The congregation kept growing. The church was renovated, enlarged and then in 1891 a new church that could hold 2000 worshipers was built on the same site. The Irish always knew they would be welcome in Cooke’s Church.
My great grandparents, William Eagle from County Monaghan and Eliza Jane Bailey, were members of Cooke’s Church. William served as an elder until his death. Both their daughters, Amy and Minnie, were very involved in church life. Amy sang in the choir and served as secretary and treasurer of other societies. Minnie was the President of the Young Women’s Mission Band which had formerly been the Ernest Helpers Society. Their mother Eliza served on the Women’s Association as well as being Honorary President of the Women’s Foreign Missionary Society.
Donald and Alice Sutherland, another set of great grandparents, although Scottish Presbyterians were also members of Cooke’s Church. Their children were named in the anniversary booklet. Mary, the Christian Endeavor Society flower convenor and Wilson on the Junior Visiting Committee. It is there that my grandparents, William Sutherland and Minnie Eagle met and were married by Reverend Andrew Taylor.
In 1925 the Presbyterians, Methodists and Congregational Unionists joined together to form the United Church of Canada. Cooke’s Church was for the union while Knox Church was against it and responsible for the continuation of the Presbyterian Church of Canada. It is still an active church celebrating its 200th Anniversary this year.
Cooke’s Church closed in 1982. There were few parishioners left as most had moved away from the downtown. It’s glory years only a memory when it was the most pretentious structure in the city, a landmark on East Queen Street and a great spiritual influence. It was torn down in 1984 and is now a parking lot.
Roulston, William J. Researching Presbyterian Ancestors in Ireland, Ulster Historical Foundation 2020.
Alison, James. Annals of Sixty Years Cooke’s Presbyterian Church Toronto 1851 – 1911. 1911.
There is a story about my great grandfather Donald Sutherland leaving his church because they purchased an organ. He seemed to subscribed to the ideas of Henry Cooke. According to a story in the Toronto Star, in 1880, a group of parishioners heard the choir had brought a organ into the church for choir practice. These people entered the church and dragged the offending instrument into the street. A riot ensued. Some were arrested and all were suspended from the church. They went off and formed their own church. Was this the incident Donald was involved with?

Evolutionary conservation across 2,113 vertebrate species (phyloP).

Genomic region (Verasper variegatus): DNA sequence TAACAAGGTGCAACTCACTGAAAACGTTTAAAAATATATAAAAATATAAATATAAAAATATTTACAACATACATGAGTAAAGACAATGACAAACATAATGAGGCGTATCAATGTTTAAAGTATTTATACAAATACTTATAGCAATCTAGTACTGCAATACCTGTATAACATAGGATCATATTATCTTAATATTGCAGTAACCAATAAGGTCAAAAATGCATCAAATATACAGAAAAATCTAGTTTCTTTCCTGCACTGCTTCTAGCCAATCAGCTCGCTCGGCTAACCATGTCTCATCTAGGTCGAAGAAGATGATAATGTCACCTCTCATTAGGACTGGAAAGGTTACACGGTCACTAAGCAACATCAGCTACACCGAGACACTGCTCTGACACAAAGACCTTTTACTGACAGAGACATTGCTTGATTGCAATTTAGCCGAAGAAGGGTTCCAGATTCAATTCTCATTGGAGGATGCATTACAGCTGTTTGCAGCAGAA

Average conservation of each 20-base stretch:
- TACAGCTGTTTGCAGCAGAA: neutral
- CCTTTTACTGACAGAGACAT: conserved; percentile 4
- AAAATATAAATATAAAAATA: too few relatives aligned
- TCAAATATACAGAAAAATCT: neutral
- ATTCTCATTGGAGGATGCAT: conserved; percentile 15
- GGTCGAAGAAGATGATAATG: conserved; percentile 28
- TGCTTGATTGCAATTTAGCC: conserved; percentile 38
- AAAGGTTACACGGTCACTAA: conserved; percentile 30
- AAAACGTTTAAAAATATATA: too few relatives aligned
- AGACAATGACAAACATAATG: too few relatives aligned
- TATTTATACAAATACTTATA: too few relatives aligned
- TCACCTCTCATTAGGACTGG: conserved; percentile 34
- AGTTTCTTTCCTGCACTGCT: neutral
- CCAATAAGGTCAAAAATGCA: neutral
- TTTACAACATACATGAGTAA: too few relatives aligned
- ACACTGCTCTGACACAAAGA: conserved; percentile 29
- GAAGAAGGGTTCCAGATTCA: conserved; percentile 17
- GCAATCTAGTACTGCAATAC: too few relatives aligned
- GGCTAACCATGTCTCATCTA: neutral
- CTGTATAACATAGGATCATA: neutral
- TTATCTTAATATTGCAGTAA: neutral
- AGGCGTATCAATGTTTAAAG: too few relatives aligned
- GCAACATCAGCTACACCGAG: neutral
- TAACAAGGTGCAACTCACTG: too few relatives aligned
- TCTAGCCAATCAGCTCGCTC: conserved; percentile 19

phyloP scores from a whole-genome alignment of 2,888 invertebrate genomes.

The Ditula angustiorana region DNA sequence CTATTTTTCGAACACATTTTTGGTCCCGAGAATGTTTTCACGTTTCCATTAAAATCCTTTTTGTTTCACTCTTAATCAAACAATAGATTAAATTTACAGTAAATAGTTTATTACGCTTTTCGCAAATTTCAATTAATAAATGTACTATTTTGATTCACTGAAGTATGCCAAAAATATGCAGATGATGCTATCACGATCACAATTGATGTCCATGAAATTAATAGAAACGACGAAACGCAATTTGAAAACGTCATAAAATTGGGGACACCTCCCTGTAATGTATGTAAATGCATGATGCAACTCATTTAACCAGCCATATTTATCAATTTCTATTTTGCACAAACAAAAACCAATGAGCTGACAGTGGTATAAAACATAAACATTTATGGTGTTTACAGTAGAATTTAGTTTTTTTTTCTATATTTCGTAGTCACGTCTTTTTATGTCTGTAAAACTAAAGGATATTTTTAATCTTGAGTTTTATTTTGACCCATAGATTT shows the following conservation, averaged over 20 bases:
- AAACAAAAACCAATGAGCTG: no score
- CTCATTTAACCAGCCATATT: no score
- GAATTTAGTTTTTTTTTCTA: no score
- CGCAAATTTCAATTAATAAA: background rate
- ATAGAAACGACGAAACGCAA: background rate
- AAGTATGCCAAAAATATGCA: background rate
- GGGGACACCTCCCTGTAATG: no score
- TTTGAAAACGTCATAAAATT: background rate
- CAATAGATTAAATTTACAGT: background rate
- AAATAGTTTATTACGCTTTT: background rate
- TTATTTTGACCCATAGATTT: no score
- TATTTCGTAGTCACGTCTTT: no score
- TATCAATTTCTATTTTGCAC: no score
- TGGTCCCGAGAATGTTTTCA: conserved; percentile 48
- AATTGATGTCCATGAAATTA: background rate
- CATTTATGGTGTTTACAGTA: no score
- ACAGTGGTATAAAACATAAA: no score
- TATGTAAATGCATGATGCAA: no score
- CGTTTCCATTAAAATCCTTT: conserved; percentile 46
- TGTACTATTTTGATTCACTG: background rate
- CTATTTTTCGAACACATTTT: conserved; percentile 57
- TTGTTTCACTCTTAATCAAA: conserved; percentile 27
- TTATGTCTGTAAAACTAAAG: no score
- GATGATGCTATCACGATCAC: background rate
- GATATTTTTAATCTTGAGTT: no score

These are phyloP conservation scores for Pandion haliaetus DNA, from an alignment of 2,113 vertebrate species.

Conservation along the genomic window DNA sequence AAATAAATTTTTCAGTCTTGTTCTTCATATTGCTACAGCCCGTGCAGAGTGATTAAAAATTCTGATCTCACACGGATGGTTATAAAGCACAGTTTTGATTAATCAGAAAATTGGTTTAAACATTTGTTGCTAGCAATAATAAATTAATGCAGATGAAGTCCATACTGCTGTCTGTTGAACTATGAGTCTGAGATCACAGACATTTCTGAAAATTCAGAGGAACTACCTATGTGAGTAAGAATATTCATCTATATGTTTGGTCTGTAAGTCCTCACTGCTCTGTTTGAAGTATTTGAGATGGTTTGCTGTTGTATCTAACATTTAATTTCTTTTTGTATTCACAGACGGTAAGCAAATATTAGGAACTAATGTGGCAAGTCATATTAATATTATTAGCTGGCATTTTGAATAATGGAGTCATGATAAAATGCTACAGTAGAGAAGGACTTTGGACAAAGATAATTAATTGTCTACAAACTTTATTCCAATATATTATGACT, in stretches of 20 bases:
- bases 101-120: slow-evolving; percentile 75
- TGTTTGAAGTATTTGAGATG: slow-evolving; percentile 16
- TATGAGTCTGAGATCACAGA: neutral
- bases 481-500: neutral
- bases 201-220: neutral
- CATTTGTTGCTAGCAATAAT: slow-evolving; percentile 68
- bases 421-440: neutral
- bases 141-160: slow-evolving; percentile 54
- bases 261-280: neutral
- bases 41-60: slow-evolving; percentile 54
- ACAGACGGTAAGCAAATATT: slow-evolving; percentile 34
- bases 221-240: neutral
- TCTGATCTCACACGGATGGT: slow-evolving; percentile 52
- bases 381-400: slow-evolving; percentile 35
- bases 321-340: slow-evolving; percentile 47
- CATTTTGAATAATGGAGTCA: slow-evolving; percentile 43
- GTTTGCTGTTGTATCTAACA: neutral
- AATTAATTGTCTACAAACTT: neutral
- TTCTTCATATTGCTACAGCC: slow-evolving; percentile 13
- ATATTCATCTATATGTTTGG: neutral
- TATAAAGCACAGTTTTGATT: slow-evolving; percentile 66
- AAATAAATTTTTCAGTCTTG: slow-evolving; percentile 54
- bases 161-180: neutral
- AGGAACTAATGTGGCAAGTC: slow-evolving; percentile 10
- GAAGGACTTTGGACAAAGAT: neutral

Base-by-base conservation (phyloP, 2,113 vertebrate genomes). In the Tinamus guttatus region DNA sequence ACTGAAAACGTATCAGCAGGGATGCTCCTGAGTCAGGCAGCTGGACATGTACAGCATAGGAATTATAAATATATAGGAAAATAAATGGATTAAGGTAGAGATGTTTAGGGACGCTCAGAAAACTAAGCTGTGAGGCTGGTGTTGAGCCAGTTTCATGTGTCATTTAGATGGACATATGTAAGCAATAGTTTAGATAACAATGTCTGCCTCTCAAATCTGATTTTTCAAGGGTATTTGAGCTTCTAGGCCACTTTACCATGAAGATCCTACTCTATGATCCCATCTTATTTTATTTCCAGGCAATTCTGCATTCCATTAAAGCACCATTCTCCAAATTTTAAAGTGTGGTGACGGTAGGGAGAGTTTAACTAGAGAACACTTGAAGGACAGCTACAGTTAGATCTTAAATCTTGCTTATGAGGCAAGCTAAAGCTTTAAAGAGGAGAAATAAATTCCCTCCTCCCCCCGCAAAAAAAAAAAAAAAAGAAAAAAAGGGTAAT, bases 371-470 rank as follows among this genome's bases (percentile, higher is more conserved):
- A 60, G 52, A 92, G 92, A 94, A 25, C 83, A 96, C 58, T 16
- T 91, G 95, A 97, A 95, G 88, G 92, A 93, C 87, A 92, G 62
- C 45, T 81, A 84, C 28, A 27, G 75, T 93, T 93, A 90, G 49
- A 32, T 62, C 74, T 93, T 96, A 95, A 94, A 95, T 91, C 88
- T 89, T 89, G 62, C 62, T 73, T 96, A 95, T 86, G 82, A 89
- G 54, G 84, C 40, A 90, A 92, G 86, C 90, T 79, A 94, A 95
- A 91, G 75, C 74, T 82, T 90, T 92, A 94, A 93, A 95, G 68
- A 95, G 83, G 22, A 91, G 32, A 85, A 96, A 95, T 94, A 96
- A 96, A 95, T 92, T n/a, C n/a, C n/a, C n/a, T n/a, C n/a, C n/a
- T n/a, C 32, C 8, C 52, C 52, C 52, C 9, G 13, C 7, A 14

The strongest portion of this dossier resides with John Lovell (Lovell Directory) on pages 8 and 9 – At a point in time when readers at Genealogy Ensemble realize that their ancestor or ancestors in 1852 had lost their home or homes as per a listing of streets of Montreal in which streets practically all houses were destroyed on July 15th 1852 – See pages 4 and 5 for the streets most affected by this major fire.
Very few books still in print are available in 2020 about this event. On the other hand, Érudit, McCord Museum, BAnQ Numérique, BAnQ Patrimoine, BAnQ Advitam, BAnQ Documents, Collections Canada have books relating to the Great Fire.
BAnQ Patrimoine and BAnQ Documents are two new (fairly new) online dossiers introduced by Bibliothèque et Archives nationales du Québec without fanfare (hype) in which one will find online and in-house digitized dossiers (documents) which address historical events.
So, what exactly IS ‘indexing’ for FamilySearch.org? Besides being an interesting hobby it can sometimes be a surprising one too.